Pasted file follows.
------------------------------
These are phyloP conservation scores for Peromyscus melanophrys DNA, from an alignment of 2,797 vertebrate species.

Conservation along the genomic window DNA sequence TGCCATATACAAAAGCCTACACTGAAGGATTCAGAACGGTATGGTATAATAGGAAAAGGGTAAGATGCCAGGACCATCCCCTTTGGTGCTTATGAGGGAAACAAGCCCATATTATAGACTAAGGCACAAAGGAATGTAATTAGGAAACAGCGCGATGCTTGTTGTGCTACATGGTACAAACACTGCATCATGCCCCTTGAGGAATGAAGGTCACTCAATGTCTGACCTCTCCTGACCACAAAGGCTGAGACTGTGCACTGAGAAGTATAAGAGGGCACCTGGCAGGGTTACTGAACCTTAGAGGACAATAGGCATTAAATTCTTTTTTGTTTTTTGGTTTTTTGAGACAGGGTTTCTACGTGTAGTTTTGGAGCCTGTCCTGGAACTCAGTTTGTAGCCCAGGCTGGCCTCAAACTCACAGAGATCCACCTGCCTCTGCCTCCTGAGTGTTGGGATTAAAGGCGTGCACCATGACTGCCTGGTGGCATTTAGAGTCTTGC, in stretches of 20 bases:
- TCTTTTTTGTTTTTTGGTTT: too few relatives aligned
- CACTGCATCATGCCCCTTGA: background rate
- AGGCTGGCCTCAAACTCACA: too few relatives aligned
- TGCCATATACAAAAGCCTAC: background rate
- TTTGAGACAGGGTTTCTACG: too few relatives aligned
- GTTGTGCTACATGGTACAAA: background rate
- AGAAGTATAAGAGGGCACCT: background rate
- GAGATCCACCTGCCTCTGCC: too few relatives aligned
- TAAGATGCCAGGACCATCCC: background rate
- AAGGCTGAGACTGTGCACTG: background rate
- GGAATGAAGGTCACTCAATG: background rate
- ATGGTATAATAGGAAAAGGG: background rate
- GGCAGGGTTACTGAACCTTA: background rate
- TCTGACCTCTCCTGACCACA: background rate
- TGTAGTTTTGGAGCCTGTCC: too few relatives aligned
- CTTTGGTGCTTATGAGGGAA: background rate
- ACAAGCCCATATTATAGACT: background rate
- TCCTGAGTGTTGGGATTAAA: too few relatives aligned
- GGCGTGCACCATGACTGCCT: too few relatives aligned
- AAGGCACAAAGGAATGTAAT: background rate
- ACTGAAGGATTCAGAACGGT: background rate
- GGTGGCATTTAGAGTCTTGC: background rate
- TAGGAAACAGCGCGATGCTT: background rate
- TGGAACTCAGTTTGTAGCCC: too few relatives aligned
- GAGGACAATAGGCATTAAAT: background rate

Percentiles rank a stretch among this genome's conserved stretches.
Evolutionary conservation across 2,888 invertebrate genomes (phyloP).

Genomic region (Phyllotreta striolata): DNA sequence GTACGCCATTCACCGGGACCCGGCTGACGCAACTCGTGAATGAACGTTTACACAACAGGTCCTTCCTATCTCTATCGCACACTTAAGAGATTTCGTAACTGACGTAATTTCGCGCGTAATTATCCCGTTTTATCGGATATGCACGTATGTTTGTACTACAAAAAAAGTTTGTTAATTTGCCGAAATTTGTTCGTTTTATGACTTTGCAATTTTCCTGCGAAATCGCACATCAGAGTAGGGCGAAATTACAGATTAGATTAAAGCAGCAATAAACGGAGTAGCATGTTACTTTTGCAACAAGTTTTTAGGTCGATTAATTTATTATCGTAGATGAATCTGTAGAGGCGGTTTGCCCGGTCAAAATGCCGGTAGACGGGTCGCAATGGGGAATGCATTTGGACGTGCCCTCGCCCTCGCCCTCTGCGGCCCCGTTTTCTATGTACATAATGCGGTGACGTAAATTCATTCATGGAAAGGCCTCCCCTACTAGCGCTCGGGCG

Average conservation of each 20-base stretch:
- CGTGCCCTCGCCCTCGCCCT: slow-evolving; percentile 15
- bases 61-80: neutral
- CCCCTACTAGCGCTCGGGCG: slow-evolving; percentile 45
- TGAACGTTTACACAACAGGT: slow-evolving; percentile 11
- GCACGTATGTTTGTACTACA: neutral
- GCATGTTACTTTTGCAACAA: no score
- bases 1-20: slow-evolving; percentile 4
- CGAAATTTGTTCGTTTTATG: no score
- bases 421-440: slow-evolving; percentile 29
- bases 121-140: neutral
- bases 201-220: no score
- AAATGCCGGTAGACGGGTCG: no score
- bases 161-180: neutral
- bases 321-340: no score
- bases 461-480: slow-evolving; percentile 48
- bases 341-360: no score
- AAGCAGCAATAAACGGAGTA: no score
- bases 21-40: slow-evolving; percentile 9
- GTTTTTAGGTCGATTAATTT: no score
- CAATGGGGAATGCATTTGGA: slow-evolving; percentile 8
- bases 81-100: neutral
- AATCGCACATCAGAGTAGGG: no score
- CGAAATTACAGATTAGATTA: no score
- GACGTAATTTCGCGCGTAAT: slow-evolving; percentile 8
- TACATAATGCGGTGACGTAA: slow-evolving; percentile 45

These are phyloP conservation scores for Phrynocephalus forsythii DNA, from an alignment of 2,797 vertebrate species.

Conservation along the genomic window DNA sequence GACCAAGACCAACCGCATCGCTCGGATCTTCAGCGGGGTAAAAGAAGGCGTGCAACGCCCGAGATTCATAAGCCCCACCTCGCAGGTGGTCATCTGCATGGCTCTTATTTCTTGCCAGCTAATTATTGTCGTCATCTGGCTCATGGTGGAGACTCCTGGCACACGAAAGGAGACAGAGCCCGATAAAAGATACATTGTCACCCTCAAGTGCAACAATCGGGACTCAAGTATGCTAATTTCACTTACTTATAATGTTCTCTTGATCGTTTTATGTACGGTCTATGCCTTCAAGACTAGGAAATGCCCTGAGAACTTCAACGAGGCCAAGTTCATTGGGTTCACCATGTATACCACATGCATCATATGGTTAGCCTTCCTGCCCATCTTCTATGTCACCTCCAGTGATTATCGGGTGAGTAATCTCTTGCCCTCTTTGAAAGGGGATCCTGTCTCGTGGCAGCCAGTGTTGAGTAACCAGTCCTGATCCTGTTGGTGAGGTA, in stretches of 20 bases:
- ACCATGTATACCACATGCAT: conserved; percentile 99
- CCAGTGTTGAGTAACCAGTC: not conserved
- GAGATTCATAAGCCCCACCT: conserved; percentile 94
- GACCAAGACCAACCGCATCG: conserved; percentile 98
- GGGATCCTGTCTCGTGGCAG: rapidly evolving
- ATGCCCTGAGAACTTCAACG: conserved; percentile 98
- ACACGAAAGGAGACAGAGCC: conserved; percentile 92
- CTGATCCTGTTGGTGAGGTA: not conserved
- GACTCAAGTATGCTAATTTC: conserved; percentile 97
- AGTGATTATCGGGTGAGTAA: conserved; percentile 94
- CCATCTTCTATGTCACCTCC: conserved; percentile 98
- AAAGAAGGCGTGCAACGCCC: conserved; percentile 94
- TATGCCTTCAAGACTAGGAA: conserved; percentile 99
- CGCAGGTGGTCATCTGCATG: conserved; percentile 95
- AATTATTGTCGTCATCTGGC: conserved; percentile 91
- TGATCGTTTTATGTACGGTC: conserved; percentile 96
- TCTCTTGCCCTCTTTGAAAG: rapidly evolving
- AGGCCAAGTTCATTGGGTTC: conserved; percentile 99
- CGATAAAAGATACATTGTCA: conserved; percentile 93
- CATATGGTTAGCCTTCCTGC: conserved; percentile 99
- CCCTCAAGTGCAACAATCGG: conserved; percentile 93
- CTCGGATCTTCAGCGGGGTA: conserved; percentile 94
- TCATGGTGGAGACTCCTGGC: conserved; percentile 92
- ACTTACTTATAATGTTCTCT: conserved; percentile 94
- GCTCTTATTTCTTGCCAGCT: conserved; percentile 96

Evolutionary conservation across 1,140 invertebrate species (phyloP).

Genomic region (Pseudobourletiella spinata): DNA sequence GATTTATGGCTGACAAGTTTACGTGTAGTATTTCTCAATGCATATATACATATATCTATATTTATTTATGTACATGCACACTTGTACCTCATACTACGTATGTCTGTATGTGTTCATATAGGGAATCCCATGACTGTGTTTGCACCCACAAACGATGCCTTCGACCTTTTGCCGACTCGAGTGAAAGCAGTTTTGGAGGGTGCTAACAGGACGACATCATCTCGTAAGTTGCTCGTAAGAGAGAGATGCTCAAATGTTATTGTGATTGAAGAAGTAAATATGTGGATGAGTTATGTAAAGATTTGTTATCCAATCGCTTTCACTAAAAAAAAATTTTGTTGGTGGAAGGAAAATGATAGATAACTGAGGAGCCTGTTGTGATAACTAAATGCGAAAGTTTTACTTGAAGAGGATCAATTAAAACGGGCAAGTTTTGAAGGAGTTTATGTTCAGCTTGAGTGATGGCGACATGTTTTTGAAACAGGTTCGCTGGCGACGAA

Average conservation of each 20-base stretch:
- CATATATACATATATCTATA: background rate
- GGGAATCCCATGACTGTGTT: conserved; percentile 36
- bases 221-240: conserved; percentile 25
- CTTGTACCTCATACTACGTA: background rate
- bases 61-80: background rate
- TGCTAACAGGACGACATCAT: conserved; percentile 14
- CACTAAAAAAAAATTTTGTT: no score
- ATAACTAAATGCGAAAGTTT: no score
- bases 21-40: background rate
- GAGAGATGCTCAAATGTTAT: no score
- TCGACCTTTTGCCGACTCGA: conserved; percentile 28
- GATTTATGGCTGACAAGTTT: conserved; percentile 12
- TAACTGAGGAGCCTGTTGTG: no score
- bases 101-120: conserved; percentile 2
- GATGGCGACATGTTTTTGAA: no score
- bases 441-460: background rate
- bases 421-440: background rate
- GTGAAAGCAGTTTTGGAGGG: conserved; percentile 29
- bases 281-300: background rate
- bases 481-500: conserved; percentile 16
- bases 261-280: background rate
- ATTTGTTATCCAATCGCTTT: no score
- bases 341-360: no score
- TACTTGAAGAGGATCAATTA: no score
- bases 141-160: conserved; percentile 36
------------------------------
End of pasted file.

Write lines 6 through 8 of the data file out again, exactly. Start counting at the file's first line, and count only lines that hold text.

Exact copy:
- TGCCATATACAAAAGCCTAC: background rate
- TTTGAGACAGGGTTTCTACG: too few relatives aligned
- GTTGTGCTACATGGTACAAA: background rate